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On the Horizon for Public Health: Having confidence in science

Marcia Schroeder
We are part of The Trust Project.

I have a fundamental, genuine confidence that my bank will protect my money and that my cell phone service will provide the connections I need. I have a sincere confidence that my healthcare provider will give me honest information and care based on scientific research. I believe that banks, phone companies, doctors and scientists have my best interests in mind. In our complex world, having confidence in the people who are experts in their fields makes my life easier.

I’m taking a leap—from confidence in everyday things to confidence in science in particular. Do you know, the potential risk for a rare, adverse reaction to a COVID-19 vaccine is far less than the known risks of getting COVID-19 disease with its possible severe and long lasting compilations?

It’s true.

COVID-19 vaccine is now available and recommended for everyone six months and older. Here are six things to know about COVID-19 vaccinations for children.

1. COVID-19 vaccination for children is safe. Before recommending COVID-19 vaccination for children, scientists conducted clinical trials. Then the U.S. Food and Drug Administration (FDA) determined COVID-19 vaccines were safe and effective for everyone six months and older. Ongoing safety monitoring shows that COVID-19 vaccination continues to be safe.


2. Getting vaccinated can help protect children against COVID-19. Vaccinating children can prevent them from getting seriously sick if they do get COVID-19. Just like in older children and adults, the vaccine protects against severe disease and hospitalization. There is no way to tell in advance how children will be affected by COVID-19. Children with underlying medical conditions are more likely to get severely ill from COVID-19, but healthy children without underlying medical conditions can also experience severe illness. The July 7 Centers For Disease Control (CDC) data shows over 135,000 children 0-17 years old have been hospitalized with COVID-19 and more than 1,600 have died in the U.S.* Getting children vaccinated gives parents greater confidence for their children to participate in childcare and school and in sports, playdates, and other group activities.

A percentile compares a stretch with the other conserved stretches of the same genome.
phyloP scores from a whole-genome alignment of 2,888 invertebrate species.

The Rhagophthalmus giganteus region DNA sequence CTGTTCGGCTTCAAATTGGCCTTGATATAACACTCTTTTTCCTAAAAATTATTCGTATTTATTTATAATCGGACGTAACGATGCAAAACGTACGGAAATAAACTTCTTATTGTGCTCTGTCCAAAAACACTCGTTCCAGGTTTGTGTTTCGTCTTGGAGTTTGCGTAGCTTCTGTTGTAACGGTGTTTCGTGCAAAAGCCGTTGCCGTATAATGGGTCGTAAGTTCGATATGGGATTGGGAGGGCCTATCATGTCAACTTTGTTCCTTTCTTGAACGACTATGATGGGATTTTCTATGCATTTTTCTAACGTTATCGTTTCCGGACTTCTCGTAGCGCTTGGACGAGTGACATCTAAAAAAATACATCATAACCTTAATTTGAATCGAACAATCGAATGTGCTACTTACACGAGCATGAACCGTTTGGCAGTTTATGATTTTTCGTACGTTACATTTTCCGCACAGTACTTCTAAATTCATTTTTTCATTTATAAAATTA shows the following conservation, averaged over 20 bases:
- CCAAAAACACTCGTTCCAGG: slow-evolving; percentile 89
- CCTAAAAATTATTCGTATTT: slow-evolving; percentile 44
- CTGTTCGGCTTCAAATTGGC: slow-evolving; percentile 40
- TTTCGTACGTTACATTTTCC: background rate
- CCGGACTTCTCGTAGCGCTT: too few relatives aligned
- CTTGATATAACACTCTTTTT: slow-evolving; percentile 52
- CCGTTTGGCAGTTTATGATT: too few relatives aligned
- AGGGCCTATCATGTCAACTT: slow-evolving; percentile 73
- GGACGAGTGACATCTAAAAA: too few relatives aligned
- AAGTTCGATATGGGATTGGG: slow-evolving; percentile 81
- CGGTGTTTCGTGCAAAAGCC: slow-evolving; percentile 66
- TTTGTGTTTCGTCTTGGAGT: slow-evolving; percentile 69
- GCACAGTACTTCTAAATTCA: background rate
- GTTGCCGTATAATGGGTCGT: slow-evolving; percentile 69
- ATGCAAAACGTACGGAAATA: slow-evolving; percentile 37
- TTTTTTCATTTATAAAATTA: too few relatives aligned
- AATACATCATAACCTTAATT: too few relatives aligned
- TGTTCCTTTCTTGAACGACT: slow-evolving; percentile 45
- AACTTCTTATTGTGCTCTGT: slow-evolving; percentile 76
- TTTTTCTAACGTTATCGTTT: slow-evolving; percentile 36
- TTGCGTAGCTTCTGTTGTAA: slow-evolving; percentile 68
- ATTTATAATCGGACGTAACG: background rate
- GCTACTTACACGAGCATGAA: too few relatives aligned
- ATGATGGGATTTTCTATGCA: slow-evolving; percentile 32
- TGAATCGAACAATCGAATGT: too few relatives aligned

3. Children may have some side effects after COVID-19 vaccination. Reported side effects are mild, temporary and like those experienced after other routine vaccines. Children may feel tired, have a slight fever or pain at the injection site. Side effects are more common after the second dose. Some children will have no side effects.

4. Children receive a smaller dose of COVID-19 vaccine than teens and adults. COVID-19 vaccine dosage is based on age on the day of vaccination, not on a child’s size or weight. This is also true for other routinely recommended vaccines like hepatitis A and B.

5. Children who have already had COVID-19 should still get vaccinated. More and more scientific evidence indicates that all ages of people get added protection against COVID-19 disease by getting vaccinated after being infected with the virus.

6. Children can safely receive other vaccines the same day they receive their COVID-19 vaccine. In Minnesota, children’s vaccination rates have fallen in the past two years. This is concerning because it gives diseases like measles and polio opportunities to infect the unvaccinated. Routine vaccinations should not be delayed. You can have the same confidence in COVID-19 vaccines that you have in routine vaccines. Call your healthcare provider to schedule COVID-19 vaccinations for your children, and to bring them up-to-date on all routine vaccines.

*The CDC information can be found here: https://covid.cdc.gov/covid-data-tracker/#new-hospital-admissions or https://covid.cdc.gov/covid-

Marcia Schroeder is a registered nurse with Horizon Public Health, which serves five counties, including Douglas County. Contact Schroeder at marcias@horizonph.org.

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